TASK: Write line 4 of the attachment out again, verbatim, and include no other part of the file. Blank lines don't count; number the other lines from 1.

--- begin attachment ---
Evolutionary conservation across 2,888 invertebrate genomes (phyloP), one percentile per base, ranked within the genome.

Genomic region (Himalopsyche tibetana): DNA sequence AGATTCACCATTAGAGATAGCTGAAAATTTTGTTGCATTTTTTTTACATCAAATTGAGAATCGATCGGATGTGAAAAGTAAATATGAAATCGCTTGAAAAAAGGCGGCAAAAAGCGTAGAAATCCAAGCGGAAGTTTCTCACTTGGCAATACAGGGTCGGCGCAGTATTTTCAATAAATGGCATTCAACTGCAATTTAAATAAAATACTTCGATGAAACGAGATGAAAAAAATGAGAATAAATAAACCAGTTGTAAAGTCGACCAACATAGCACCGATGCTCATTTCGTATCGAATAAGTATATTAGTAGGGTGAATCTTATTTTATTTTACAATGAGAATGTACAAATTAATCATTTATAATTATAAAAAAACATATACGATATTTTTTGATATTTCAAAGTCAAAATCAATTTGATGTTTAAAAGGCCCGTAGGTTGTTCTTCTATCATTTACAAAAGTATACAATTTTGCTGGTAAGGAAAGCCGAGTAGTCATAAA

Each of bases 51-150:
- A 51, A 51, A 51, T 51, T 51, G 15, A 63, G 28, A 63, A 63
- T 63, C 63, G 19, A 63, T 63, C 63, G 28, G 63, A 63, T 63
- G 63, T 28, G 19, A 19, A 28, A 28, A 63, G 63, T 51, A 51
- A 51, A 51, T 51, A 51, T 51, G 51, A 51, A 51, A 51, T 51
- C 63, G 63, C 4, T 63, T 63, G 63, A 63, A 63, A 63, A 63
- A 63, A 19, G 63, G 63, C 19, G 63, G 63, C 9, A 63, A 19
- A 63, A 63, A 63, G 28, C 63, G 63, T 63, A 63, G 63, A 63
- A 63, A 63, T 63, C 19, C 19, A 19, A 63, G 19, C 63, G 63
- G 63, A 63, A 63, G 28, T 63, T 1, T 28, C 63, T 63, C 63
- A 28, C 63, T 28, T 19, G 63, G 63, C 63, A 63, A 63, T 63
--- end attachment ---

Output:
- A 51, A 51, A 51, T 51, T 51, G 15, A 63, G 28, A 63, A 63